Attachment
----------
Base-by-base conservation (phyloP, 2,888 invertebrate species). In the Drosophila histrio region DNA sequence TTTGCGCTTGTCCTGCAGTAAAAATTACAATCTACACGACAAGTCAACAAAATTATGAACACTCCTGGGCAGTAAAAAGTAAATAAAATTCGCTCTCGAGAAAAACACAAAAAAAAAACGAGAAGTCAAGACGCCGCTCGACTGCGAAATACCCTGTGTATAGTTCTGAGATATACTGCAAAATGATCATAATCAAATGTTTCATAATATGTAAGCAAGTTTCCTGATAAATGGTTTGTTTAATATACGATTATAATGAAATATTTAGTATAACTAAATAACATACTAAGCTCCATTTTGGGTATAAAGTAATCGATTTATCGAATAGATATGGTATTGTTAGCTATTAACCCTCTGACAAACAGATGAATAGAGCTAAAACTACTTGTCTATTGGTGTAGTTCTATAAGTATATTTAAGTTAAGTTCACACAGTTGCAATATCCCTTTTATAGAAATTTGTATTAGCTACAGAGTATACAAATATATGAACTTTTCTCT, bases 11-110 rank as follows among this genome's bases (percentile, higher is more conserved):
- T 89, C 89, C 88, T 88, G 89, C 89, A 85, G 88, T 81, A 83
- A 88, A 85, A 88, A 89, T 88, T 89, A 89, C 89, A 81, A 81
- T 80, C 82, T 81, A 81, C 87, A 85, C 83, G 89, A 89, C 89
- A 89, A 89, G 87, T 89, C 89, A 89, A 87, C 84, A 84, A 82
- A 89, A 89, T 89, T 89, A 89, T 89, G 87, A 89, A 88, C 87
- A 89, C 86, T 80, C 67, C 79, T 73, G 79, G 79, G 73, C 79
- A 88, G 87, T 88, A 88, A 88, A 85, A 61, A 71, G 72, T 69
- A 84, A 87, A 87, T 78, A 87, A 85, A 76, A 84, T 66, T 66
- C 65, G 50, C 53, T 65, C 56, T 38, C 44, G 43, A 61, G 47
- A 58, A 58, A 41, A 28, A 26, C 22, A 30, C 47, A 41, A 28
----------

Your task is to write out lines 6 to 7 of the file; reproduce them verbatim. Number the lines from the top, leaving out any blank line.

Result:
- A 89, A 89, T 89, T 89, A 89, T 89, G 87, A 89, A 88, C 87
- A 89, C 86, T 80, C 67, C 79, T 73, G 79, G 79, G 73, C 79